Overall, the market’s perception of policy risks seemed to recede in July, as North Korea moved out of the headlines, and the trade war between Europe and the U.S. was put on hold. China, however, remains a major area of trade concern, with renewed U.S. tariff threats rattling markets at month-end.
Looking toward November, the midterm elections could lead to increased volatility. With a potential government shutdown in play as well, political risks are more likely to rise than to fall.
Prospects remain positive
Despite very real risks, the positive economic news from July points to continued healthy growth for the rest of 2018. Politics notwithstanding, a healthy economy and rising profits should support the markets.
We should still expect that, at some point, the news won’t be as good as it is now. Whatever happens, a well-diversified portfolio that matches risk-and-return guidelines is the best path to follow for achieving long-term financial goals.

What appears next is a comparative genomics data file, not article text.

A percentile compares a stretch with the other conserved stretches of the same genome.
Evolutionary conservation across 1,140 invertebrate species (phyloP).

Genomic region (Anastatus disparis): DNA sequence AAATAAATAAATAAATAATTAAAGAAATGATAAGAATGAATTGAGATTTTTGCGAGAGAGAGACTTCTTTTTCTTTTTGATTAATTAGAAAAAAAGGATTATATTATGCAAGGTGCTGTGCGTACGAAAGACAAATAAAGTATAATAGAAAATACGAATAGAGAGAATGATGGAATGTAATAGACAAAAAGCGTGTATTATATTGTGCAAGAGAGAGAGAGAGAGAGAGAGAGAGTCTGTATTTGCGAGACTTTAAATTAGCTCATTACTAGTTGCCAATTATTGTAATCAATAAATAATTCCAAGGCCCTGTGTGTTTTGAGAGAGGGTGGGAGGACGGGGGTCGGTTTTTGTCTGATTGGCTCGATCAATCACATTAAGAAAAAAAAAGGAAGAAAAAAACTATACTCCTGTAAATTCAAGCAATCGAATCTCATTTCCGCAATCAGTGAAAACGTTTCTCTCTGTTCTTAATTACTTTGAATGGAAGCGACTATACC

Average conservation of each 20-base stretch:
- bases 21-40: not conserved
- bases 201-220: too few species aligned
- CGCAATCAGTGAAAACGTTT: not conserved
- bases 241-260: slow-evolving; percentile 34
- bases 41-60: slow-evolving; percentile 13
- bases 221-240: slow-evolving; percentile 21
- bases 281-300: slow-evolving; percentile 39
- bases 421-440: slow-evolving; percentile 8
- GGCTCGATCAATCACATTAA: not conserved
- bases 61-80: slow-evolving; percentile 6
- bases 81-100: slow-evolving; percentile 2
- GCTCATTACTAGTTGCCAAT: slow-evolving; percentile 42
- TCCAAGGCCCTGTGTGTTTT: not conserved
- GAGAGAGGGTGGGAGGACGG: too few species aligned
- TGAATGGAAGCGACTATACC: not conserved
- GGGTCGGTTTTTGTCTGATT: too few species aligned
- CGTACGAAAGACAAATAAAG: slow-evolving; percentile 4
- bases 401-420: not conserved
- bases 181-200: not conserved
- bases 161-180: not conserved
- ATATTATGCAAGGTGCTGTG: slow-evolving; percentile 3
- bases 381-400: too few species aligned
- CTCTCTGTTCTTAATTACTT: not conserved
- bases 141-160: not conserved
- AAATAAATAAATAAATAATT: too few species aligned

Disclosure: Certain sections of this commentary contain forward-looking statements based on our reasonable expectations, estimates, projections, and assumptions. Forward-looking statements are not guarantees of future performance and involve certain risks and uncertainties, which are difficult to predict. Past performance is not indicative of future results. Diversification does not assure a profit or protect against loss in declining markets. All indices are unmanaged and investors cannot invest directly into an index. The S&P 500 Index is a broad-based measurement of changes in stock market conditions based on the average performance of 500 widely held common stocks. The Nasdaq Composite Index measures the performance of all issues listed in the Nasdaq Stock Market, except for rights, warrants, units, and convertible debentures. The Dow Jones Industrial Average is a price-weighted average of 30 actively traded blue-chip stocks. The MSCI EAFE Index is a float-adjusted market capitalization index designed to measure developed market equity performance, excluding the U.S. and Canada. The MSCI Emerging Markets Index is a market capitalization-weighted index composed of companies representative of the market structure of 26 emerging market countries in Europe, Latin America, and the Pacific Basin. It excludes closed markets and those shares in otherwise free markets that are not purchasable by foreigners. The Bloomberg Barclays Aggregate Bond Index is an unmanaged market value-weighted index representing securities that are SEC-registered, taxable, and dollar-denominated. It covers the U.S. investment-grade fixed-rate bond market, with index components for a combination of the Bloomberg Barclays government and corporate securities, mortgage-backed pass-through securities, and asset-backed securities. The Bloomberg Barclays U.S. Corporate High Yield Index covers the USD-denominated, non-investment-grade, fixed-rate, taxable corporate bond market. Securities are classified as high-yield if the middle rating of Moody’s, Fitch, and S&P is Ba1/BB+/BB+ or below.